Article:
Yuval has been in Tel Aviv since Monday and I miss him like crazy. I only got to see him for the two hour drive home from Portsmouth on Sunday before he left, and before that the last time I saw him was Valentine's Day. Absence makes the heart grow anxious, man!

I'm typing this from the apartment downtown where I babysit Dylan. Currently I'm eating a chicken quesadilla that I ordered up from the in-room dining service and it's tres delecieuse! Jason said all they had for me to eat was pizza and he refused to let pizza and soda be the only things I eat when I come over here; so he told me to order up whatever I wanted from room service and they'd just charge it to him. Also, they got me a birthday card. I adore these people! As I'm writing this the TV is turned on low and currently "My Dad Is Better Than Your Dad" is on. I didn't even know this show existed, let alone that it was on Primetime. The whole concept is repugnant to me, just like "The Moment of Truth." Because nothing puts fatherhood skills to the test quite like hurling your kids on a bungee cord towards a giant target where they attempt to stick huge sticky darts to the bullseye for points. Thank God the writers are back so the networks don't have to make up anymore crappy reality gameshows.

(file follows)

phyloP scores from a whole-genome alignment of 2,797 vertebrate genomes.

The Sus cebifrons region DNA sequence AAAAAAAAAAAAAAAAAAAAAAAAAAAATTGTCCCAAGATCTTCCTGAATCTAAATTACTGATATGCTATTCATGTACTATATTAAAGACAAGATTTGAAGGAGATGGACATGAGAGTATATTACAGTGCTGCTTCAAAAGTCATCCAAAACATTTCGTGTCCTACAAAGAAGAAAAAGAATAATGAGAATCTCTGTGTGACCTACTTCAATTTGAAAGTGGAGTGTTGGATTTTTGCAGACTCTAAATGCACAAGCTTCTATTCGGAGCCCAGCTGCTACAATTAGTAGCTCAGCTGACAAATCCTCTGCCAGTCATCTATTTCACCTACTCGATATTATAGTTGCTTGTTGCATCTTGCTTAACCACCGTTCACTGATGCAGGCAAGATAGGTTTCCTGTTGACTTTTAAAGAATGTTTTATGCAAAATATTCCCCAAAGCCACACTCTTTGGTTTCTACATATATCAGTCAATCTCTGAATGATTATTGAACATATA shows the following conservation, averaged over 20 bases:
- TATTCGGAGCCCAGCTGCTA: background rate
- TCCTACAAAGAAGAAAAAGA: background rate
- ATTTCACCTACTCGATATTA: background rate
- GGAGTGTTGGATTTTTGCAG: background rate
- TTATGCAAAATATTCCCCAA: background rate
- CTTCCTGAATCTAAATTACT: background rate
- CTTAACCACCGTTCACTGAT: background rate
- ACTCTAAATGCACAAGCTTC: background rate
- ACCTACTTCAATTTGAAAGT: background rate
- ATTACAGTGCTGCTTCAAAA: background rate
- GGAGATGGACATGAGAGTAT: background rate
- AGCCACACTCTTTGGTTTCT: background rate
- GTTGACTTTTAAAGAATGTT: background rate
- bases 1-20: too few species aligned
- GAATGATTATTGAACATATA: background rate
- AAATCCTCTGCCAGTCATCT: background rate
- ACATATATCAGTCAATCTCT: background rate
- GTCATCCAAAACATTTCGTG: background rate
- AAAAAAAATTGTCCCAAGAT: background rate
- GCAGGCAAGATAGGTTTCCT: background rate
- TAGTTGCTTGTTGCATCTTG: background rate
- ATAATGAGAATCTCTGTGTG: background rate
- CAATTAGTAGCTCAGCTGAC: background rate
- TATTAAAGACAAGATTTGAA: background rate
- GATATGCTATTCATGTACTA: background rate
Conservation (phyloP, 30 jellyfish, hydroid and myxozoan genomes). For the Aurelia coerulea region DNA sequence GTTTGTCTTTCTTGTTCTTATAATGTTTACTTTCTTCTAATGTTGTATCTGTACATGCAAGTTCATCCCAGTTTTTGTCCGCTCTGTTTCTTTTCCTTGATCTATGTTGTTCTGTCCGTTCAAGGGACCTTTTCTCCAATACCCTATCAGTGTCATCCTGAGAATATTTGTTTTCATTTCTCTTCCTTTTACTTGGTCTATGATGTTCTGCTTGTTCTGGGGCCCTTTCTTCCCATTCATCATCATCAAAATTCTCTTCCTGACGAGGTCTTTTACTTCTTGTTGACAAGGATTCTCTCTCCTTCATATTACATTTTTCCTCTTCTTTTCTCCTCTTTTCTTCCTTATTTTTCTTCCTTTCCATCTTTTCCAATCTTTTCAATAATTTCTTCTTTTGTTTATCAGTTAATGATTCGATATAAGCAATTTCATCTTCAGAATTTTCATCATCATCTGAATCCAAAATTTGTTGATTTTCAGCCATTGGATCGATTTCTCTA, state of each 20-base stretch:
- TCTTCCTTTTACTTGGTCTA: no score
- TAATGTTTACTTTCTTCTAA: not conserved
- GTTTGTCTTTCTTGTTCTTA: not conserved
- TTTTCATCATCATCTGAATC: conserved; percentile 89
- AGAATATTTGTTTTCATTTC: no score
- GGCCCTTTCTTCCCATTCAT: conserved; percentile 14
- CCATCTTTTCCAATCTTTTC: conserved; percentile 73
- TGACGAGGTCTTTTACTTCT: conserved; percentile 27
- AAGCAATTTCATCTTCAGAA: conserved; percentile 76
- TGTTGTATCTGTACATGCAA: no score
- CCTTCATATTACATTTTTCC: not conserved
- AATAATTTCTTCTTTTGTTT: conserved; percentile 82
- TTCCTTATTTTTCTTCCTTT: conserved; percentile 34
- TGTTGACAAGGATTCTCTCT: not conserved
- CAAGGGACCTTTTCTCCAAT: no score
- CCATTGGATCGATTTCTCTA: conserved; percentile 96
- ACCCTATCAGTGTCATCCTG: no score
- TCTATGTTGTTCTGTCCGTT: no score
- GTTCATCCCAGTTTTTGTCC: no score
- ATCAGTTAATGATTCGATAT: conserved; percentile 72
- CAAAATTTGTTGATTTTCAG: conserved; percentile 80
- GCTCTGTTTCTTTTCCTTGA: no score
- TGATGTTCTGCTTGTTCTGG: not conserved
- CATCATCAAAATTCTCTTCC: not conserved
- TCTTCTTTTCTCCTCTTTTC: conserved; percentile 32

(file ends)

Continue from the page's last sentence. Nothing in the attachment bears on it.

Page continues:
Saw There Will Be Blood last night and loved it. Daniel Day-Lewis better get the Oscar for Best Performance: if he doesn't, it will prove that the Academy has completely lost all sense of good taste. It's not a movie for those who only enjoy a fast-paced story, nor is it a movie for those who demand sympathy for their main characters. Day-Lewis's character, Daniel Plainview, is nothing short of a truly evil human being whose motivations are unclear and never explained--something that makes the whole experience even more disturbing. You're never given a reason for his behavior, it's just the way he is, and that combined with the fact that the movie doesn't pull its punches makes for one sprawling, sparse, epic mastepiece. It's a genuine American tale, in the darkest sense--a look at the underbelly of rags-to-riches stories that made our nation as powerful and wealthy as it is today.

Okay, I gots to check on the baby now. It's almost March (which translates in my mind as meaning it's almost Spring, even though such a conclusion has no meteorological support whatsoever).

Tuesday, February 19, 2008

Falling Down